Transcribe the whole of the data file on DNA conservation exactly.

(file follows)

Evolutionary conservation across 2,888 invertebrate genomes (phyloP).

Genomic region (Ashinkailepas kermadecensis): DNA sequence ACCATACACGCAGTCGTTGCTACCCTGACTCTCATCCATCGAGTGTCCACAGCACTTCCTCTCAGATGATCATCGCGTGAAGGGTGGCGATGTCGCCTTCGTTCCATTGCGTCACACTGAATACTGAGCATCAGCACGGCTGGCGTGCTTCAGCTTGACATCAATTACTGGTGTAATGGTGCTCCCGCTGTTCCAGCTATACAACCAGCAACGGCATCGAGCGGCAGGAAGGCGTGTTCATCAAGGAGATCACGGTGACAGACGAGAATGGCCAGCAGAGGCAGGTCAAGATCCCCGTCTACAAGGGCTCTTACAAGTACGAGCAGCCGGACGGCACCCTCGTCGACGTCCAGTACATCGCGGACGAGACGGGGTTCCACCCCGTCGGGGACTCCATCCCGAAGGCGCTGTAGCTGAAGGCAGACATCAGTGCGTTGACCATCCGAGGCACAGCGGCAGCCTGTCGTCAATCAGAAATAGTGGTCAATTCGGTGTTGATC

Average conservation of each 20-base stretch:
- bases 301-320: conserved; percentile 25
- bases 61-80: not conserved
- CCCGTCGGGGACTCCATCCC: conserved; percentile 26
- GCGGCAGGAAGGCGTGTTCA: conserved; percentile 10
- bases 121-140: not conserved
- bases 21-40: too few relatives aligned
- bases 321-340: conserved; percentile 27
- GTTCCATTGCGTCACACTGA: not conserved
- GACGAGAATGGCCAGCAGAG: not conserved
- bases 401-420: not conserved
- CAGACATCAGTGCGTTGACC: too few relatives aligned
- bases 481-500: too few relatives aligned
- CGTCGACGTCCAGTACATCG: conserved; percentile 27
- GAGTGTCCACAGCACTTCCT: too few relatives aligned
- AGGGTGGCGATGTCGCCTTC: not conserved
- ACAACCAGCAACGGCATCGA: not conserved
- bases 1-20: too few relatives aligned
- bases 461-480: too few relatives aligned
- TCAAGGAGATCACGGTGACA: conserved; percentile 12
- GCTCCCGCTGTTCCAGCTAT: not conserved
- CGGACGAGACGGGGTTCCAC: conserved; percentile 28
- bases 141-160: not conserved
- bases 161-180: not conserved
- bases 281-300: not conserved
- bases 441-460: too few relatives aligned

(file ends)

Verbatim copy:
Evolutionary conservation across 2,888 invertebrate genomes (phyloP).

Genomic region (Ashinkailepas kermadecensis): DNA sequence ACCATACACGCAGTCGTTGCTACCCTGACTCTCATCCATCGAGTGTCCACAGCACTTCCTCTCAGATGATCATCGCGTGAAGGGTGGCGATGTCGCCTTCGTTCCATTGCGTCACACTGAATACTGAGCATCAGCACGGCTGGCGTGCTTCAGCTTGACATCAATTACTGGTGTAATGGTGCTCCCGCTGTTCCAGCTATACAACCAGCAACGGCATCGAGCGGCAGGAAGGCGTGTTCATCAAGGAGATCACGGTGACAGACGAGAATGGCCAGCAGAGGCAGGTCAAGATCCCCGTCTACAAGGGCTCTTACAAGTACGAGCAGCCGGACGGCACCCTCGTCGACGTCCAGTACATCGCGGACGAGACGGGGTTCCACCCCGTCGGGGACTCCATCCCGAAGGCGCTGTAGCTGAAGGCAGACATCAGTGCGTTGACCATCCGAGGCACAGCGGCAGCCTGTCGTCAATCAGAAATAGTGGTCAATTCGGTGTTGATC

Average conservation of each 20-base stretch:
- bases 301-320: conserved; percentile 25
- bases 61-80: not conserved
- CCCGTCGGGGACTCCATCCC: conserved; percentile 26
- GCGGCAGGAAGGCGTGTTCA: conserved; percentile 10
- bases 121-140: not conserved
- bases 21-40: too few relatives aligned
- bases 321-340: conserved; percentile 27
- GTTCCATTGCGTCACACTGA: not conserved
- GACGAGAATGGCCAGCAGAG: not conserved
- bases 401-420: not conserved
- CAGACATCAGTGCGTTGACC: too few relatives aligned
- bases 481-500: too few relatives aligned
- CGTCGACGTCCAGTACATCG: conserved; percentile 27
- GAGTGTCCACAGCACTTCCT: too few relatives aligned
- AGGGTGGCGATGTCGCCTTC: not conserved
- ACAACCAGCAACGGCATCGA: not conserved
- bases 1-20: too few relatives aligned
- bases 461-480: too few relatives aligned
- TCAAGGAGATCACGGTGACA: conserved; percentile 12
- GCTCCCGCTGTTCCAGCTAT: not conserved
- CGGACGAGACGGGGTTCCAC: conserved; percentile 28
- bases 141-160: not conserved
- bases 161-180: not conserved
- bases 281-300: not conserved
- bases 441-460: too few relatives aligned